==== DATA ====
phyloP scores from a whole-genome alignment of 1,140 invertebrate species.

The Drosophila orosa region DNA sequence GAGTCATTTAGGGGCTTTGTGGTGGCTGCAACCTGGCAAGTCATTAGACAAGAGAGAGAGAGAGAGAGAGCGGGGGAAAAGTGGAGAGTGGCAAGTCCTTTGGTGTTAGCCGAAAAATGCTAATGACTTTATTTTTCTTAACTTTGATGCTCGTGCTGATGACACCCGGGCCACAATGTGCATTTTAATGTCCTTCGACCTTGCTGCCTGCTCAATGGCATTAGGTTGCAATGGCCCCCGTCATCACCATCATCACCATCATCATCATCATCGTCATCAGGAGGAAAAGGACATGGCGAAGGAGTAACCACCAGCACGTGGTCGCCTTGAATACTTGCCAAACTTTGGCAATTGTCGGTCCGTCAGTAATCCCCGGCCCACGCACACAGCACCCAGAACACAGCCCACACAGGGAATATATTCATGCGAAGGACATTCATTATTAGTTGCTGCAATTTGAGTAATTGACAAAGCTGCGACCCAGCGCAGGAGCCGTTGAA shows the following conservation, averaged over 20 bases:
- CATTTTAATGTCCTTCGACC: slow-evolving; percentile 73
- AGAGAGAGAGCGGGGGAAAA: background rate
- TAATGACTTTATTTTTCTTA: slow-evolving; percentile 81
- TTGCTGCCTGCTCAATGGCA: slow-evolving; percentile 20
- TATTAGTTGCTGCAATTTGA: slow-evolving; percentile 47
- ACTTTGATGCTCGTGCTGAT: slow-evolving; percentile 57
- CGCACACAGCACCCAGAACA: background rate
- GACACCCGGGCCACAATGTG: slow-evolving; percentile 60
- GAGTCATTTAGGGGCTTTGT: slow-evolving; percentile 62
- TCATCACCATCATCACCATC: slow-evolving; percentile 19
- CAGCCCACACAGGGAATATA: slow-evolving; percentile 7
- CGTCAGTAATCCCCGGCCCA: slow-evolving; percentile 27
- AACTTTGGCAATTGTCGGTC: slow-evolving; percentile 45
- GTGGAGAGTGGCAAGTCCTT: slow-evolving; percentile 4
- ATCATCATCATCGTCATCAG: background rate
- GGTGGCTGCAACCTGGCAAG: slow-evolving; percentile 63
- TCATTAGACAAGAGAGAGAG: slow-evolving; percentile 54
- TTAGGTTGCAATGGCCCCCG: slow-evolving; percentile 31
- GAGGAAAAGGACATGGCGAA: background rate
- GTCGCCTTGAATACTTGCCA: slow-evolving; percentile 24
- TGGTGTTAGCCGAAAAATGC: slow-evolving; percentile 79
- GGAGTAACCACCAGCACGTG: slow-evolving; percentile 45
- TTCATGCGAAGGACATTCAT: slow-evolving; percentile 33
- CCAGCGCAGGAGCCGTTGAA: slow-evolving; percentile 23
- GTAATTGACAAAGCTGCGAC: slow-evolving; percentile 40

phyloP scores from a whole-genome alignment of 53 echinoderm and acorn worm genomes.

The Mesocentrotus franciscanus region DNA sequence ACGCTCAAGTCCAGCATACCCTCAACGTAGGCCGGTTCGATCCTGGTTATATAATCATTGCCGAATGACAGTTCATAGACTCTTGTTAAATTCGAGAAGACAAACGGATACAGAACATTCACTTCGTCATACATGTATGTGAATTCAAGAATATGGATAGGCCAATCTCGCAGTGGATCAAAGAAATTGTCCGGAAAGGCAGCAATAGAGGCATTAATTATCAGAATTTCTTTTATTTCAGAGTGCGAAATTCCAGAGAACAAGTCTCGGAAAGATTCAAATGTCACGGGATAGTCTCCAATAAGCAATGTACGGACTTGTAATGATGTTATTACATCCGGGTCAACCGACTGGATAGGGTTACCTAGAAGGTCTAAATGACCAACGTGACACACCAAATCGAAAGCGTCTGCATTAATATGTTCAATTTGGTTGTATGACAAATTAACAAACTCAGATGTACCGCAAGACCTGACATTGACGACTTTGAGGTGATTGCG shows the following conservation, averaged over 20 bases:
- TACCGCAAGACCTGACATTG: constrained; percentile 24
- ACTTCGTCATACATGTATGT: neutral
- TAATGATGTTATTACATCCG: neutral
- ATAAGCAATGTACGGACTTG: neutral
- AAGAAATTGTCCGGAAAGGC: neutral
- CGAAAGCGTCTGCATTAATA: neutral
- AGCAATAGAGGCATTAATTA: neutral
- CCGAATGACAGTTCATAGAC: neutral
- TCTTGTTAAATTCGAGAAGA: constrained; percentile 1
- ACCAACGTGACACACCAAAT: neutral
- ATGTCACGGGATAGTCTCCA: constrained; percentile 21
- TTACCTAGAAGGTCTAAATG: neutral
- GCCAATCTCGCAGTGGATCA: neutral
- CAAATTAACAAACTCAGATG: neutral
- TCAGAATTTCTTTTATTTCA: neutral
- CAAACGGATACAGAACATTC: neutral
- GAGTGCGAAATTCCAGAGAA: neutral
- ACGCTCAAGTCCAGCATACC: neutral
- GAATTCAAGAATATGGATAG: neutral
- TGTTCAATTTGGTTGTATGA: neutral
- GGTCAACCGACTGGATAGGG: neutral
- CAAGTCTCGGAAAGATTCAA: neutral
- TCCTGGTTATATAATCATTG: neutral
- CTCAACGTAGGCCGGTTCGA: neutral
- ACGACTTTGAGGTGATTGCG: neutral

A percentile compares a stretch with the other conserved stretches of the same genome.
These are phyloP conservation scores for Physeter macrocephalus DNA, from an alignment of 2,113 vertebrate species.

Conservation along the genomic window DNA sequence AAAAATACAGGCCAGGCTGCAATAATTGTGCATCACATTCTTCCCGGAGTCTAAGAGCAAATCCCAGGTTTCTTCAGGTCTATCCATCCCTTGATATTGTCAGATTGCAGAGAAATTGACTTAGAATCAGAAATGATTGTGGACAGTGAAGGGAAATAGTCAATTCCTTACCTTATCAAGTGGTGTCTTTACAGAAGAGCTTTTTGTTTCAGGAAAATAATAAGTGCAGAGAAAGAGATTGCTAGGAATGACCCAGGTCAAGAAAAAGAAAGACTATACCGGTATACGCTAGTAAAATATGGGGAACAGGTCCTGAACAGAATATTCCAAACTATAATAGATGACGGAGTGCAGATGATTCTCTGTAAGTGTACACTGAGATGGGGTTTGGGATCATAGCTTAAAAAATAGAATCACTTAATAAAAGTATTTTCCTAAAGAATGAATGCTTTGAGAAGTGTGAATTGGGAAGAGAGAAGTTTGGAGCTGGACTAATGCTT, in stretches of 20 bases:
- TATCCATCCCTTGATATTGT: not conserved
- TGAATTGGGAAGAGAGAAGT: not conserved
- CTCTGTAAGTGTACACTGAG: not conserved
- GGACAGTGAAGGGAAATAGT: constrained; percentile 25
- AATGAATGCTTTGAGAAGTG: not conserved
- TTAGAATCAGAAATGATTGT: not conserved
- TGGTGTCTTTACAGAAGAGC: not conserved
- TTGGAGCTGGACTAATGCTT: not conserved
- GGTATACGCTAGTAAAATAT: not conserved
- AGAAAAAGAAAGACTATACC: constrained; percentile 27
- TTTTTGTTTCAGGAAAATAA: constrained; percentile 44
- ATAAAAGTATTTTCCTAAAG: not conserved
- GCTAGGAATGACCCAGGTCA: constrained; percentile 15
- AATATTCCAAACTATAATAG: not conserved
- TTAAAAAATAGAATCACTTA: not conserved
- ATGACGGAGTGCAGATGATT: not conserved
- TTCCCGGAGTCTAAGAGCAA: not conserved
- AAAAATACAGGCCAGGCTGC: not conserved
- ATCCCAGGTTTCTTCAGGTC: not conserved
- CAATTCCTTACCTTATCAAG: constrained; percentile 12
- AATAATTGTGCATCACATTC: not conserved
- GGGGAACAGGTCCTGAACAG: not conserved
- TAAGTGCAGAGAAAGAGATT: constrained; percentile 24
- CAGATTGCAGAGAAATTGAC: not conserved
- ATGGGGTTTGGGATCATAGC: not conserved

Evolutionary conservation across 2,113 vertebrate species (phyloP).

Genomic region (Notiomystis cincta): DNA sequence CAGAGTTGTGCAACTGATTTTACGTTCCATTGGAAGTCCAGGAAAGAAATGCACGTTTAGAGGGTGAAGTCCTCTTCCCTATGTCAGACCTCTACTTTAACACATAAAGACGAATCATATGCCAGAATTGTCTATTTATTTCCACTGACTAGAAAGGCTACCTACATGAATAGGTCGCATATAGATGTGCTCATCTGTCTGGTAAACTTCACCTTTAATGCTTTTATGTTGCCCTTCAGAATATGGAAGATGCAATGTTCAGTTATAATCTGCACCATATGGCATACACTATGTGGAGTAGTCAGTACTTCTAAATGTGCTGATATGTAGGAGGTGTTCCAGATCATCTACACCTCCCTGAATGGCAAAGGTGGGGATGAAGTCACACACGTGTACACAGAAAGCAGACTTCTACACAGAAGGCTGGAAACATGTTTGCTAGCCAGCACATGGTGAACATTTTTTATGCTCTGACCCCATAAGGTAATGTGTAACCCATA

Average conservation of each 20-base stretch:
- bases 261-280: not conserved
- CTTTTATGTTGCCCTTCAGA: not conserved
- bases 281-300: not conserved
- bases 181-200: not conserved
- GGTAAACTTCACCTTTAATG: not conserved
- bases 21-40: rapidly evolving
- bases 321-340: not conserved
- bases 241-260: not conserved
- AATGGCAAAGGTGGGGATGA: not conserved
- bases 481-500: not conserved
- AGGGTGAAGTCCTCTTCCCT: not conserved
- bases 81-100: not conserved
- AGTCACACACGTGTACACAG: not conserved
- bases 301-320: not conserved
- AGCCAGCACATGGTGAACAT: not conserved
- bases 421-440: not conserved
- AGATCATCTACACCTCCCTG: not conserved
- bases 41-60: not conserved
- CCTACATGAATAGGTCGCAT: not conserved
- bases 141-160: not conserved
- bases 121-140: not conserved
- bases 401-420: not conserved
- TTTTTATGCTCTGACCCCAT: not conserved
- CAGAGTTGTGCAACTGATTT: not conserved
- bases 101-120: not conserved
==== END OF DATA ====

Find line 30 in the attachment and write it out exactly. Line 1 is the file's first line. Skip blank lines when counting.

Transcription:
- TACCGCAAGACCTGACATTG: constrained; percentile 24